Do you need to redirect everything single page? Technically no, you may well have pages within the site that receive no visitors and have no authority, but redirecting all of your pages will remove any chances of visitors landing on pages that no longer exist within the site. If you are going to go down that route I would suggest carrying out an analysis on all of your old URLs to identify how many links each page has pointing to it, what sort of authority the pages have and how many visits each page receives. Once complete you can then start de-prioritising pages with the lowest metrics. Use a tool like Majestic SEO to identify links and their view on a page’s authority.
4. Identify old redirects – You want avoid multiple redirect chains that could result from previous redirects you’ve put in place, legacy changes to your site structure, etc. Multiple redirects lead to increased page load times and with each redirect you’re likely to see the page’s authority diminish in the process. So find those old redirected pages, add them into your list of old pages and map them to your new sitemap.
5. 301 Redirects – Use 301 permanent redirects. I’ve lost count of the number of times I’ve reviewed a redirect and found that it’s actually been implemented with an alternative method such as 302 for example. A 301 redirect is a permanent redirect, a 302 is a temporary redirect suggesting that you’re likely to revert the change at some point. There’s more evidence recently to suggest that Google treats 302s and 301s very similarly these days, but why take the chance?
6. Review your keywords and content – By this point you’ll know what pages and content are being removed from the site and you’ll know all the pages that you previously had that no longer have supporting pages within your new sitemap. Look at all of your keyword positions, all the pages driving organic traffic and all the pages driving revenue and make damn sure you still have supporting optimised content. A seamless migration won’t make any difference if you no longer have the content to support your keyword strategy. If you identify any glaring gaps, you’ll need to revisit your sitemap and content plans.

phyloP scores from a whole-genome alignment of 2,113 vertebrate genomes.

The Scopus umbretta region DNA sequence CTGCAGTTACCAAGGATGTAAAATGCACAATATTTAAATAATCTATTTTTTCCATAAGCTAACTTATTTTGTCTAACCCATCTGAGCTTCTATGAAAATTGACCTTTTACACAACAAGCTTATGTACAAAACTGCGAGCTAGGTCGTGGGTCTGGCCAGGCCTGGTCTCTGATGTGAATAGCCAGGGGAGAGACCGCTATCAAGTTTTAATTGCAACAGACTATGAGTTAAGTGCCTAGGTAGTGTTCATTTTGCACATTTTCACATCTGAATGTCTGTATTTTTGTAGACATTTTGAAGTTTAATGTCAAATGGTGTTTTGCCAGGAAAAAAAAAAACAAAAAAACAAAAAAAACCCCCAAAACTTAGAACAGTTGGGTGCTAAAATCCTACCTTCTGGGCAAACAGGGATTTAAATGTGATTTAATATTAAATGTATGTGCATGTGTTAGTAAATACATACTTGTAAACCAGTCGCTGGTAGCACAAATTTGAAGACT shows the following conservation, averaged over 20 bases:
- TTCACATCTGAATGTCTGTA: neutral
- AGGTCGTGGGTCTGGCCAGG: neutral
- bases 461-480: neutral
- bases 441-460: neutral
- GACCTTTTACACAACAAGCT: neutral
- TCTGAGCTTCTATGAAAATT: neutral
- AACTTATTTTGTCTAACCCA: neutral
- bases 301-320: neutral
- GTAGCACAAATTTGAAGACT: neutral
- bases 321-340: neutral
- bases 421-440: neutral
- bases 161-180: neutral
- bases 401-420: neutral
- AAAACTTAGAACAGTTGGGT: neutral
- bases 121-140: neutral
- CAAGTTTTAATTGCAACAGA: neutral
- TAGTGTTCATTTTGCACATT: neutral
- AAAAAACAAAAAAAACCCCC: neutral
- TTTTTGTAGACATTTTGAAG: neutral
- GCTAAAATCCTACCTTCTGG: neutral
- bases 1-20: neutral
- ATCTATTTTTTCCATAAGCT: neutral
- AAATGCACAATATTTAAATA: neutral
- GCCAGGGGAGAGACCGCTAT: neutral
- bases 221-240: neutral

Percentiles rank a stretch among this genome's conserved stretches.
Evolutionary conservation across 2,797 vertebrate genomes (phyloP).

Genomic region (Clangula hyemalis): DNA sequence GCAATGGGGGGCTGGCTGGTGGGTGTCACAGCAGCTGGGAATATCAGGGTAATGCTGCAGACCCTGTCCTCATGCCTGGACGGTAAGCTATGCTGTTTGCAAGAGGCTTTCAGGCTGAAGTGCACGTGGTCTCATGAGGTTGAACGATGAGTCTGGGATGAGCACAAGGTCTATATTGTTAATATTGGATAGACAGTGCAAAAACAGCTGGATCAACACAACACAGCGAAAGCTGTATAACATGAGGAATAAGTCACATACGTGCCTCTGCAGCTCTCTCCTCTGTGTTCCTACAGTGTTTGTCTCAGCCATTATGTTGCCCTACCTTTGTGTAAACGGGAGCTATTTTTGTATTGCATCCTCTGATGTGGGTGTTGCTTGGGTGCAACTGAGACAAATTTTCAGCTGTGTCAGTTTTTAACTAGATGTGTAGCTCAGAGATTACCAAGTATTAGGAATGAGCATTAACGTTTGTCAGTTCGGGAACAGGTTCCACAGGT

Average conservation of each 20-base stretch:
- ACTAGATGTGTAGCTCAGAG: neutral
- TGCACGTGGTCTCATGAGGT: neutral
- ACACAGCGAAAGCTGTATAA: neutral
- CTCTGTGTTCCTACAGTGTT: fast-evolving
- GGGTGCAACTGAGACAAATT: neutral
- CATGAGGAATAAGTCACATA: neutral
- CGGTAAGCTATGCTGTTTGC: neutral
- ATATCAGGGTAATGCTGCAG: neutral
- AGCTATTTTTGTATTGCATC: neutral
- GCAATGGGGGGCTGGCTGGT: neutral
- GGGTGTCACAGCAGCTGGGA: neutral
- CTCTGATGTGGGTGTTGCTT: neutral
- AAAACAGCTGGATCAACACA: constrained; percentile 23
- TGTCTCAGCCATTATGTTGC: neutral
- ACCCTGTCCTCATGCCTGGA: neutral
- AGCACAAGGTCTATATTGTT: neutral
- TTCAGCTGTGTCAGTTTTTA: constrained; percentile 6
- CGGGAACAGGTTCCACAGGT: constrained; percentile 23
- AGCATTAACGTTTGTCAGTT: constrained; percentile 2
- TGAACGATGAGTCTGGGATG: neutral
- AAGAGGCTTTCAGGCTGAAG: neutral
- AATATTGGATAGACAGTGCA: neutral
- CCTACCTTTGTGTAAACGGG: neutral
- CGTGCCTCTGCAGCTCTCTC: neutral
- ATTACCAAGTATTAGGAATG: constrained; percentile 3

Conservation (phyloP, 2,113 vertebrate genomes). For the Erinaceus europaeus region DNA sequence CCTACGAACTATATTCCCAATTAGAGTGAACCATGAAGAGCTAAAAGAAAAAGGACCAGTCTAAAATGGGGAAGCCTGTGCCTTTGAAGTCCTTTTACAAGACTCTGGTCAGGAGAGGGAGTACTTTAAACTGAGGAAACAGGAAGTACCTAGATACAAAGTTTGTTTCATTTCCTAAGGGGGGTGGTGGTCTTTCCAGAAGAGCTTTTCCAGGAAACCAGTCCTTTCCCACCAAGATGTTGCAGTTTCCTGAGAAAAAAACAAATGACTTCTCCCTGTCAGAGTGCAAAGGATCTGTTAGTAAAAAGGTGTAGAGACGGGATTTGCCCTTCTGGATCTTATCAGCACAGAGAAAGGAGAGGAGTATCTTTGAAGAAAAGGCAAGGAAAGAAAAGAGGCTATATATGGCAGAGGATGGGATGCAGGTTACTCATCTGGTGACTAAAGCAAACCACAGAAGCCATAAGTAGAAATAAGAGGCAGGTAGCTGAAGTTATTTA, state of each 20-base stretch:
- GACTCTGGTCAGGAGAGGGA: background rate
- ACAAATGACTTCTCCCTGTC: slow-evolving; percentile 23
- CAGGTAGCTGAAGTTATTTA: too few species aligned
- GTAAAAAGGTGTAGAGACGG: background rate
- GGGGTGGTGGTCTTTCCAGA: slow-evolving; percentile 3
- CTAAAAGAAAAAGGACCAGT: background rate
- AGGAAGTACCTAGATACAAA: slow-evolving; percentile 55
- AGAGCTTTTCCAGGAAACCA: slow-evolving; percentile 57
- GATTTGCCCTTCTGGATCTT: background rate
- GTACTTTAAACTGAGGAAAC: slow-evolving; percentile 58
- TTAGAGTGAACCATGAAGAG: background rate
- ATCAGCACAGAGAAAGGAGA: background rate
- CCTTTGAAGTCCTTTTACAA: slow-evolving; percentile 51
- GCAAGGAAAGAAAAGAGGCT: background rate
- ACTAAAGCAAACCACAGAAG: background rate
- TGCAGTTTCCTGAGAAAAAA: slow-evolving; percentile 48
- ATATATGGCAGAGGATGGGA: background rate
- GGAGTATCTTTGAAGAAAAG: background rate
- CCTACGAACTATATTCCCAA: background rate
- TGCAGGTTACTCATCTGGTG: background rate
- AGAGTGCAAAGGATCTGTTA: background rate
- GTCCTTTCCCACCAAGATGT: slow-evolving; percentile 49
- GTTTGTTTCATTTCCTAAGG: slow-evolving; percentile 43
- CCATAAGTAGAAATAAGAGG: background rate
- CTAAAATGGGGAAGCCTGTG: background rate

7. Carry out a link audit – When you redirect a page you’re likely to lose a proportion of its authority in the redirect process, as a result the impact of any powerful links you have to your old pages will likely be diminished slightly. By identifying all of your current links you can prioritise any high value links that would be worth updating to point directly to your new site, ensuring the full value of those links is preserved into the new location.
8. Benchmarking – Pre-migration you should be doing as much benchmarking as possible to monitor performance post-migration.
Benchmark your current keyword positions, it’s a good idea to expand your current keyword set to cover as much of your visibility as possible. Google Search Console is a great free tool to identify a large set of keywords you currently have visibility for.
Benchmark your organic traffic, include sessions, revenue and bounce rates. Do this at a page level to better help you identify any potential problem areas post migration.